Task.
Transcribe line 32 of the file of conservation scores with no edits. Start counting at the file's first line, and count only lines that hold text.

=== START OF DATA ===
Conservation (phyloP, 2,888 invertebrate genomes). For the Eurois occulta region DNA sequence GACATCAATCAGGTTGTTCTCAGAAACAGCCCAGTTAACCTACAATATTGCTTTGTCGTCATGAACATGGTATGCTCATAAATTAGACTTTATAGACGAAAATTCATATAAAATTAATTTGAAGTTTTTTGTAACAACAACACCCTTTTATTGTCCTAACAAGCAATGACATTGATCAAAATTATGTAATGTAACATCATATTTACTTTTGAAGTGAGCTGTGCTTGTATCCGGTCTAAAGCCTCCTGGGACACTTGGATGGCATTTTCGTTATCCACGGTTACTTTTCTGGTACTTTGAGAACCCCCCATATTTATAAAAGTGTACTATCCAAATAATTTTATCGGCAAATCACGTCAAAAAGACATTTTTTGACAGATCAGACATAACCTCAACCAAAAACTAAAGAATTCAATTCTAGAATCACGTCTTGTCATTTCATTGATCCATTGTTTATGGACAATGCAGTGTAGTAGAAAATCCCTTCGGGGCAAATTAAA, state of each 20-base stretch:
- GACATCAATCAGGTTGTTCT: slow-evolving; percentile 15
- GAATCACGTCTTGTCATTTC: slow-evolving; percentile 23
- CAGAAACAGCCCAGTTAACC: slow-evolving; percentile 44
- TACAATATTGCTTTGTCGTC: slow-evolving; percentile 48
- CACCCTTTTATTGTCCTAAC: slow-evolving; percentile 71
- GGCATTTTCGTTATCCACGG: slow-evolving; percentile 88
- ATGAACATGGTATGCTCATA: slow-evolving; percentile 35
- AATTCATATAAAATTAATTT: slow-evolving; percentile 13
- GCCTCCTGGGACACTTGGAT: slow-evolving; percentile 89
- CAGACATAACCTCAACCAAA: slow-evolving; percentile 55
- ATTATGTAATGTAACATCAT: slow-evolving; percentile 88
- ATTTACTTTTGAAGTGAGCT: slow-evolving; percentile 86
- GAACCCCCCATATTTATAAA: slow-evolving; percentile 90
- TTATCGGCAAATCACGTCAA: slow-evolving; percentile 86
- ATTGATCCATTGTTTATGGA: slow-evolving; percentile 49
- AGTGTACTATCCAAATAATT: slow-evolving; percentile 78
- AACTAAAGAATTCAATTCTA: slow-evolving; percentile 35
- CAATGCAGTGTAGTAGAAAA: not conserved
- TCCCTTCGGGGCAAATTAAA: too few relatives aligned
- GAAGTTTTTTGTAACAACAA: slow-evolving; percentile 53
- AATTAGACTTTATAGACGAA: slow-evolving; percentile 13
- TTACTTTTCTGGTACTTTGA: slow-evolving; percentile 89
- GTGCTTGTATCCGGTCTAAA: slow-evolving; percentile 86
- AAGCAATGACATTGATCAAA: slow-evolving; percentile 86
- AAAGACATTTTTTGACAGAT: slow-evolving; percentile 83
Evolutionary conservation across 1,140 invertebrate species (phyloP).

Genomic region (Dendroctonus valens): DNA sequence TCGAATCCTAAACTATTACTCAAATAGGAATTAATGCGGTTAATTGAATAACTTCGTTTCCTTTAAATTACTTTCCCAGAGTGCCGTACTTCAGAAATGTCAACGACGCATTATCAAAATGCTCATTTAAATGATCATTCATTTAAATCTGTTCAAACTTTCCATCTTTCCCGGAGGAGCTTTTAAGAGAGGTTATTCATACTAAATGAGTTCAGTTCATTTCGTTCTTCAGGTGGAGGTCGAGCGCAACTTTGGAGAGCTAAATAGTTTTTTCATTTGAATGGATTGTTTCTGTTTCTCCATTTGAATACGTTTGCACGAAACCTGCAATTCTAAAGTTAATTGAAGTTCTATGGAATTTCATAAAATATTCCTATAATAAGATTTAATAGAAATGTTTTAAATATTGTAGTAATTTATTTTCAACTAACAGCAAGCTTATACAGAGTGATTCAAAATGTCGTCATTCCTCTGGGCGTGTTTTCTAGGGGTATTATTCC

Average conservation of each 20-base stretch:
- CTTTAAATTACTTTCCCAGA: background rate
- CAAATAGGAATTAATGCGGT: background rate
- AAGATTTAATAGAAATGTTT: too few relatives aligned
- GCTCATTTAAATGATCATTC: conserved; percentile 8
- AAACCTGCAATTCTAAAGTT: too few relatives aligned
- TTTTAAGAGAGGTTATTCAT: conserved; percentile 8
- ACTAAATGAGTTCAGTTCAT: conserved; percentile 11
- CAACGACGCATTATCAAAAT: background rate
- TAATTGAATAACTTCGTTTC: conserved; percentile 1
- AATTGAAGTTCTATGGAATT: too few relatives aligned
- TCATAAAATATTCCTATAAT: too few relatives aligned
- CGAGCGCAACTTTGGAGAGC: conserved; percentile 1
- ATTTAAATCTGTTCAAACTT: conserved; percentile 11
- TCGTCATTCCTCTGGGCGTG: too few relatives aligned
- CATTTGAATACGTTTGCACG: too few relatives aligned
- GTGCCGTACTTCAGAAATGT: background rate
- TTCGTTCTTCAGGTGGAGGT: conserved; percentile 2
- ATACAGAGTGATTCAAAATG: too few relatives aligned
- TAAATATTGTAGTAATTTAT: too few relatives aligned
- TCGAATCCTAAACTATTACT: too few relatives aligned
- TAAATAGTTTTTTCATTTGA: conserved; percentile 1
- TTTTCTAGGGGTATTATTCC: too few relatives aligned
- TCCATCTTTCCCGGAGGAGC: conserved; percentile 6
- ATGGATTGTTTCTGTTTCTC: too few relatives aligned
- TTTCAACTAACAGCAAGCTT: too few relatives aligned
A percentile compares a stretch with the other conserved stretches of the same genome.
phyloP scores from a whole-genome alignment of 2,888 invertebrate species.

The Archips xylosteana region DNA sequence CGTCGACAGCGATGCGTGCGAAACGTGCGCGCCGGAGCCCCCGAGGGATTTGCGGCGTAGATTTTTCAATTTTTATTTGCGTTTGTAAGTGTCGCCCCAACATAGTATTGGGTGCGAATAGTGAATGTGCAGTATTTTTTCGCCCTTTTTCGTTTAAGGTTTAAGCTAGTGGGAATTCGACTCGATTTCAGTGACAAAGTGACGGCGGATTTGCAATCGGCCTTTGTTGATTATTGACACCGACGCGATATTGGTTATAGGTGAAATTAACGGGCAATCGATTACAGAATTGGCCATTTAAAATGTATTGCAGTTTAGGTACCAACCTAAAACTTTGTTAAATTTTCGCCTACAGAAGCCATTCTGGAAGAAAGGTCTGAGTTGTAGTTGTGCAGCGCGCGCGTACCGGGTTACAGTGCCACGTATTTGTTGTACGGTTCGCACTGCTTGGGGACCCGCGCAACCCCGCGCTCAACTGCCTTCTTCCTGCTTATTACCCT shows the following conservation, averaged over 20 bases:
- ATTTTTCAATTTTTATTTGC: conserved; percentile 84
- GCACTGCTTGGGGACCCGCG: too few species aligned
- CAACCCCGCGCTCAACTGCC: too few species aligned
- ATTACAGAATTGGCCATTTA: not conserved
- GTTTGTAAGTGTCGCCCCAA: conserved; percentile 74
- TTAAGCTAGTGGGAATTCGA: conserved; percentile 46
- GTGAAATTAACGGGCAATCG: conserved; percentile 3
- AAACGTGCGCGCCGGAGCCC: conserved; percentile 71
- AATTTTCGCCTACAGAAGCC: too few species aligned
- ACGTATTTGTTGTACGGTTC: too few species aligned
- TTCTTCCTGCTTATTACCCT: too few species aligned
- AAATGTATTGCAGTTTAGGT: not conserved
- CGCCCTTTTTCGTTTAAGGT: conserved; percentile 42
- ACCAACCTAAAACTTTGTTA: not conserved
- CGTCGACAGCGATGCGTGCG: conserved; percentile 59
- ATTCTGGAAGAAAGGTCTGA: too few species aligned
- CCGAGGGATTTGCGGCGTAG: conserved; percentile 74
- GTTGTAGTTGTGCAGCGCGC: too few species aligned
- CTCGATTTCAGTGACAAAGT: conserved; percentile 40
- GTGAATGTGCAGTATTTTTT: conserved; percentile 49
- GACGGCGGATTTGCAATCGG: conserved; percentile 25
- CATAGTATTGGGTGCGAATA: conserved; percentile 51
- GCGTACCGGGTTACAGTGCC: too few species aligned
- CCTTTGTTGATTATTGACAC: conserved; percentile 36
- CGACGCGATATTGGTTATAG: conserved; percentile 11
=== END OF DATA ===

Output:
- AAGATTTAATAGAAATGTTT: too few relatives aligned